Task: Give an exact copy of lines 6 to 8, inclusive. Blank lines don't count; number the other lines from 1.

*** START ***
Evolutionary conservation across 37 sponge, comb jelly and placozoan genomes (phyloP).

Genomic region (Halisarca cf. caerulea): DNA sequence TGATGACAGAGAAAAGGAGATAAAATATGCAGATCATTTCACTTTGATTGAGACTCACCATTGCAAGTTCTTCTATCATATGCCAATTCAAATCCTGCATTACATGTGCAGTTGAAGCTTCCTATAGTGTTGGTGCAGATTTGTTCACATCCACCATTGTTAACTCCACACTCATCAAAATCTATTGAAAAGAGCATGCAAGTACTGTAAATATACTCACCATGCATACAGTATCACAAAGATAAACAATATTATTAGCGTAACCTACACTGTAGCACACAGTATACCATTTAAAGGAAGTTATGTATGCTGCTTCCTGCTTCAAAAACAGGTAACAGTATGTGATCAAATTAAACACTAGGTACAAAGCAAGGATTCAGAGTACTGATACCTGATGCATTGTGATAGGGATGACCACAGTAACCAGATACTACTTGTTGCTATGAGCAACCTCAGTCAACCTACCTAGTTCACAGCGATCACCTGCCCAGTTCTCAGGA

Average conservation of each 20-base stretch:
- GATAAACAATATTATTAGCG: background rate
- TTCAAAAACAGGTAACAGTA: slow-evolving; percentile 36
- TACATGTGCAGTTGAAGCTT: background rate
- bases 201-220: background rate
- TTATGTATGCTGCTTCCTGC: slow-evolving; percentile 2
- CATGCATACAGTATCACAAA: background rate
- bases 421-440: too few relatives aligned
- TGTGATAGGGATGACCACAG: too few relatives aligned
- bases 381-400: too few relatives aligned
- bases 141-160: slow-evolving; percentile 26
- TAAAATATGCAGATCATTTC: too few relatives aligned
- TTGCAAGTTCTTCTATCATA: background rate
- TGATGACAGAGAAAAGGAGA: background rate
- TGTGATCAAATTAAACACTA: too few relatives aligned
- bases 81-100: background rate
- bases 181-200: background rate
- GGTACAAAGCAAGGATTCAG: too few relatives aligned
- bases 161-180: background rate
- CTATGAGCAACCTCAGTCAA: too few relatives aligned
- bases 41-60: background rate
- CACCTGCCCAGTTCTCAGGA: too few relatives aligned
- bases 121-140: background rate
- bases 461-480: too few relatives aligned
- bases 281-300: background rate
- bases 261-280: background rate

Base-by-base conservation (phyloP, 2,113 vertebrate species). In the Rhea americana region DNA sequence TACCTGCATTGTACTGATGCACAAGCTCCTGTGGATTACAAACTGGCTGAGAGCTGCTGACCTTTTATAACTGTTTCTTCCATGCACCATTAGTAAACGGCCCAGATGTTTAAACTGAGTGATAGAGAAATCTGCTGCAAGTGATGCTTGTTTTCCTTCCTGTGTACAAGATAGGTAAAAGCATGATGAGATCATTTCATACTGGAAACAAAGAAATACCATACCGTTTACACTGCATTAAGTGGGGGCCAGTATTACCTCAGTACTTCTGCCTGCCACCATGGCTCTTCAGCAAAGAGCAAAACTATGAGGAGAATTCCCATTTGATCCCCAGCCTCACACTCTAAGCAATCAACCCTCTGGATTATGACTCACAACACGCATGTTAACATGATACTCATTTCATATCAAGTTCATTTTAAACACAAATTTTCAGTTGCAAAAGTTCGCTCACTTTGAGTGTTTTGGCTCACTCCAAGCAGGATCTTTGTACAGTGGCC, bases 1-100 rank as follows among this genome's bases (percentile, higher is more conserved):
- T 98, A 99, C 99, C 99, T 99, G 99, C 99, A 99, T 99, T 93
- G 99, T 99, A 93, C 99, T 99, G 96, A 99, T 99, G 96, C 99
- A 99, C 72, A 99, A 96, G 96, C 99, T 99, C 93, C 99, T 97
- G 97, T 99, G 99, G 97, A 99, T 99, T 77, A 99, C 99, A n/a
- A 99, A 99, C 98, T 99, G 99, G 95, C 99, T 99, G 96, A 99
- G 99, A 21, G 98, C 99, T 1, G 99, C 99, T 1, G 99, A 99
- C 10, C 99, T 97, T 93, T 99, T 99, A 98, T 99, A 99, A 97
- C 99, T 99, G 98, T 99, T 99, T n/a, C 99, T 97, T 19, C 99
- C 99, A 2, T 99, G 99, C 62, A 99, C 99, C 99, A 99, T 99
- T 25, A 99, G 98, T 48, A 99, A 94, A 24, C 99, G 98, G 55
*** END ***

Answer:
- TACATGTGCAGTTGAAGCTT: background rate
- bases 201-220: background rate
- TTATGTATGCTGCTTCCTGC: slow-evolving; percentile 2